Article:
3. A system according to claim 2 wherein said circuit means includes a motion sensor and a low-wattage lamp connected to a source of power such that detection of motion lights said low-wattage lamp, a photocell connected to said actuator and exposed to said low-wattage lamp so that when said low-wattage lamp is lighted, said photocell causes said actuator to open said contact set, thereby increasing the light output from said discharge lamp.
4. A system according to claim 3 wherein said first winding has one end connected to a neutral line of said source and another end connected to an high voltage line, and wherein one terminal of said motion sensor is connected to a source of power, another terminal of said motion sensor is connected to one terminal of said low-wattage lamp and the other terminal of said low-wattage lamp is connected to said neutral line.
5. A system according to claim 1 wherein said circuit means includes means responsive to the presence of a person in a selected area to render said switchable path non-conductive including a motion sensor and a low-wattage lamp connected to a source of power such that detection of motion lights said low-wattage lamp, a photocell connected to said actuator and exposed to said low-wattage lamp so that when said low-wattage lamp is lighted, said photocell causes said actuator to open said contact set, thereby increasing the light output from said discharge lamp.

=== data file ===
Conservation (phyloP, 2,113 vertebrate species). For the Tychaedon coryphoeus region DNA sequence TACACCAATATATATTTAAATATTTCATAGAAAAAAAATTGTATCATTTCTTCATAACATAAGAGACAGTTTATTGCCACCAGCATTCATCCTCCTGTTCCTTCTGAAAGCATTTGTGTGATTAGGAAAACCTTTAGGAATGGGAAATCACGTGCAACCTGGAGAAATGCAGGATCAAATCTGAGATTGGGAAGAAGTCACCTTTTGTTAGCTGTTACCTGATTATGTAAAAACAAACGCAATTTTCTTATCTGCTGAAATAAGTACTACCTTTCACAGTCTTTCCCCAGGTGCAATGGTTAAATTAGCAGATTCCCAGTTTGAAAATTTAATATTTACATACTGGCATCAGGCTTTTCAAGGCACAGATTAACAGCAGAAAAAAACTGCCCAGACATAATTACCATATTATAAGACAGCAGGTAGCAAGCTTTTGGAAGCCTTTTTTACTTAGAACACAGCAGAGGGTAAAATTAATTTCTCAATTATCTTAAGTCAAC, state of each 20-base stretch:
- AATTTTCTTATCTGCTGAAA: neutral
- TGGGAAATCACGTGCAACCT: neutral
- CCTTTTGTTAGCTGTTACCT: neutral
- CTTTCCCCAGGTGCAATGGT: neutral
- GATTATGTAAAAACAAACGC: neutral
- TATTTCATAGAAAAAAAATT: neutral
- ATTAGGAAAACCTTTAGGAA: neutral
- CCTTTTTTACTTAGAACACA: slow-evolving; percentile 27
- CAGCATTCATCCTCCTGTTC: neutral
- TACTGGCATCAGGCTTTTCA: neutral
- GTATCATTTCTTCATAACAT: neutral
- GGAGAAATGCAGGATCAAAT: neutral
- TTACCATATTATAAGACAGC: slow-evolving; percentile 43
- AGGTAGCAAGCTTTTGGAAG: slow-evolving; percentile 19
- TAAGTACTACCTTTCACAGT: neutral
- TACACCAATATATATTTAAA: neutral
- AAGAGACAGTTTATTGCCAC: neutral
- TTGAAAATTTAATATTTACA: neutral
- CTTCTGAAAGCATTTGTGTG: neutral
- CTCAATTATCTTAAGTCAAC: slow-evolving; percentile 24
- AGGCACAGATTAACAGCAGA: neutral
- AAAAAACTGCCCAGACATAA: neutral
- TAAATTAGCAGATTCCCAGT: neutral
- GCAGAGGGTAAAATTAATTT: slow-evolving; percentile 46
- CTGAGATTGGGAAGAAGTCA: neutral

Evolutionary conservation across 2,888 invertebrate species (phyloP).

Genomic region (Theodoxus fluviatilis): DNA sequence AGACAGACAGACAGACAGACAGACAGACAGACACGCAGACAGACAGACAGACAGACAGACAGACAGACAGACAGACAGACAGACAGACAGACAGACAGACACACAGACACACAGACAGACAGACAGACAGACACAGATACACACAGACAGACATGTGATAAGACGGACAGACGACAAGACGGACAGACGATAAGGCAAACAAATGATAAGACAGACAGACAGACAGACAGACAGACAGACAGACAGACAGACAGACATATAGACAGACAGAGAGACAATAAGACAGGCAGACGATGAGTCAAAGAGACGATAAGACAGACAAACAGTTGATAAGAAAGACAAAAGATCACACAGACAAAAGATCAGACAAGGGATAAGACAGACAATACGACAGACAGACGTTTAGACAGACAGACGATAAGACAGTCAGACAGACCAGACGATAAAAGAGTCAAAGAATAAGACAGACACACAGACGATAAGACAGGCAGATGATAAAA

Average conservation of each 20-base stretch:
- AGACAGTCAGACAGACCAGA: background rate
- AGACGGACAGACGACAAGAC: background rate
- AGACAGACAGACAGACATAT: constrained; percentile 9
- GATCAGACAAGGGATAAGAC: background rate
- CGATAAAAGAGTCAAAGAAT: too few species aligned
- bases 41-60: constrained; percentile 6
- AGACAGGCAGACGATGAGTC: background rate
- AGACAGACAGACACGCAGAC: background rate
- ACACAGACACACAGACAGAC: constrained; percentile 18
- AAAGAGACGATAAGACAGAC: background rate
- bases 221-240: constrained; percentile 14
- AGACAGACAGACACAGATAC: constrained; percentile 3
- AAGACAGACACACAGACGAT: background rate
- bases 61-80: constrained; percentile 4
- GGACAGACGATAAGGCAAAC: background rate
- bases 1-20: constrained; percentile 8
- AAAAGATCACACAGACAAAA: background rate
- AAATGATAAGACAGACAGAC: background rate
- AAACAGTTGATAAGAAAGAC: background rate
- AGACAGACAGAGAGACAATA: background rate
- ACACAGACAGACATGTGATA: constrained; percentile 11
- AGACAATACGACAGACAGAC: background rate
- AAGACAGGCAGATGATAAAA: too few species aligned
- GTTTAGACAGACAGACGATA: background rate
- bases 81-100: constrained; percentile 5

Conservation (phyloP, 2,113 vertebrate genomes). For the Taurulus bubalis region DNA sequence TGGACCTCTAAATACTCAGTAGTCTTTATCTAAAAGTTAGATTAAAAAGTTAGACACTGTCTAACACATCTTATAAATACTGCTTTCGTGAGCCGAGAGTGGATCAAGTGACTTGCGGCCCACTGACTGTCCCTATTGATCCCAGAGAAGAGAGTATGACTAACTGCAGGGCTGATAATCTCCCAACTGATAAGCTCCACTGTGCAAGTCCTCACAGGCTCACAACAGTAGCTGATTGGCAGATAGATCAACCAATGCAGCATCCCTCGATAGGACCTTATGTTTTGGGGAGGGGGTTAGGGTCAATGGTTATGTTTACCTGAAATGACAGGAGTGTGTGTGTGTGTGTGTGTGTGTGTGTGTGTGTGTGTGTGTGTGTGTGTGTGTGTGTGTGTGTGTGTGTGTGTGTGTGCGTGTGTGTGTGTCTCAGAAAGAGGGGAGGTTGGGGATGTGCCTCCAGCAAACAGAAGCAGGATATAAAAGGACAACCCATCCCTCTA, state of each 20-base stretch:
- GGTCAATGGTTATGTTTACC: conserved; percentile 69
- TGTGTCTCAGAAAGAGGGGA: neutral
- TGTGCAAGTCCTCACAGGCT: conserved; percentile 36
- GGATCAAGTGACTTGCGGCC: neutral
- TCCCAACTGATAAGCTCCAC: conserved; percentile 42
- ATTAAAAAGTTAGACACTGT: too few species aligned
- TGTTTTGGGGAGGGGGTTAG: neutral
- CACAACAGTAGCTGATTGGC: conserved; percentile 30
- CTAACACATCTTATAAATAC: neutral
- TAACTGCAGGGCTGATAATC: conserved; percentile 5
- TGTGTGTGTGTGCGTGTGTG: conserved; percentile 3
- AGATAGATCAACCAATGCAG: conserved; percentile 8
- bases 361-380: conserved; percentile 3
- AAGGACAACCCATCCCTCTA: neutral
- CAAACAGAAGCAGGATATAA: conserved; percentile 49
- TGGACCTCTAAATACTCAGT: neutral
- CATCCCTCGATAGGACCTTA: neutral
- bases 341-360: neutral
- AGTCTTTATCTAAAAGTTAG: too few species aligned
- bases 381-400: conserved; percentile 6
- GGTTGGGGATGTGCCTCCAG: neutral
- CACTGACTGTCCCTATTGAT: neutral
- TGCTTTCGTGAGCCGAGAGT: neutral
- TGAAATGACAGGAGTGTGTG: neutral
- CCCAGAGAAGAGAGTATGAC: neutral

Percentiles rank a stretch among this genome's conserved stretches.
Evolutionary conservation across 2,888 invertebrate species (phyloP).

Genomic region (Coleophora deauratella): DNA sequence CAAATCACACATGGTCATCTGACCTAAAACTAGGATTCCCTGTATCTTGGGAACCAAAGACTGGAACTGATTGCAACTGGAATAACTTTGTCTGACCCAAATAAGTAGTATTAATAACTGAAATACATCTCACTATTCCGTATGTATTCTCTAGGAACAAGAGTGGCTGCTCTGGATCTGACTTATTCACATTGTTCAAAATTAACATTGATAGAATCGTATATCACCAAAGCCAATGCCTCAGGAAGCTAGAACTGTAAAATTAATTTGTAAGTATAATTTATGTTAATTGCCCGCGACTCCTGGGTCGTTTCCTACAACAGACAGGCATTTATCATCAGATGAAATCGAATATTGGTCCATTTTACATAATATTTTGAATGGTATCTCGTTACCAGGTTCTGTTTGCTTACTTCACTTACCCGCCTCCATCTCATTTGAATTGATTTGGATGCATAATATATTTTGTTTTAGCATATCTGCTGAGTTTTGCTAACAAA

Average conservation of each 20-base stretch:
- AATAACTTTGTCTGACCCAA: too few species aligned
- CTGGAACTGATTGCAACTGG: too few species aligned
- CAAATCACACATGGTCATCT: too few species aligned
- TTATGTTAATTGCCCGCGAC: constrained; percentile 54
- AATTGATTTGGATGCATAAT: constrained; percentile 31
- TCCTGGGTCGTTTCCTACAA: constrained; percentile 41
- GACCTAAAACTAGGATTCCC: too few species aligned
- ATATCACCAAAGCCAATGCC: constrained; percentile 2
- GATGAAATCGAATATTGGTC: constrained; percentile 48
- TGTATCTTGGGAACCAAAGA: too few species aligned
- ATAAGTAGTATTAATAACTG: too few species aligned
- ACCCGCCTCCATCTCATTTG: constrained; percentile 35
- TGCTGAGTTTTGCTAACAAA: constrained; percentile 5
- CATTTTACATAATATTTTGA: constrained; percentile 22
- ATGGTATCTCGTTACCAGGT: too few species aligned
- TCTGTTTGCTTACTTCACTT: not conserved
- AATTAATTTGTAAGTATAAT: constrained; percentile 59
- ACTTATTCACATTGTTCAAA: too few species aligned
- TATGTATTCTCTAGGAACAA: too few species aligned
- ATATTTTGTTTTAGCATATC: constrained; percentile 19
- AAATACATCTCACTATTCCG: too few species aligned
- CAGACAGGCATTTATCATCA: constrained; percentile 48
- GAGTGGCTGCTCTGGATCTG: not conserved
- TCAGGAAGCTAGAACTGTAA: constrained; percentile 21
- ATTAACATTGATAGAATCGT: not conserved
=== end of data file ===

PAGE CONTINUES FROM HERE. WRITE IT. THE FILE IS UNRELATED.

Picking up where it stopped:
6. A system according to claim 5 wherein said first winding has one end connected to a neutral line of said source and another end connected to an high voltage line, and wherein one terminal of said motion sensor is connected to a source of power, another terminal of said motion sensor is connected to one terminal of said low-wattage lamp and the other terminal of said low-wattage lamp is connected to said neutral line.
7. A system according to claim 1 wherein said lamp is mounted in a fixture having an electrically conductive surface, said system further comprising means connected to said second winding for producing a DC voltage having a polarity the same as an ionized gas in said discharge lamp and for connecting said DC voltage to said fixture to produce an electric field between said fixture and said lamp for inhibiting ion loss from said lamp.
8. A system according to claim 2 wherein
said first winding has a tap and a neutral line,
said switch means comprises a normally closed contact set and an energizable electromagnetic actuator for opening said contact set upon energization,
said actuator is connected between said tap and one terminal of said motion responsive switch, and
another terminal of said motion responsive switch is connected to said neutral line.
9. A system according to claim 2 and including a photocell unit containing said normally closed contact set, said actuator comprising a relay winding energizable to open said contact set and a photo-responsive device with an exposed photo-responsive surface, and wherein said means responsive to the presence of a person includes a motion-responsive device and a low-wattage lamp connected to produce light when said device detects motion of a person in said area, said low-wattage lamp being positioned to illuminate said photo-responsive surface to energize said relay winding.
10. A step-dimming system for a plurality of discharge lamps positioned to illuminate a space, the system comprising the combination of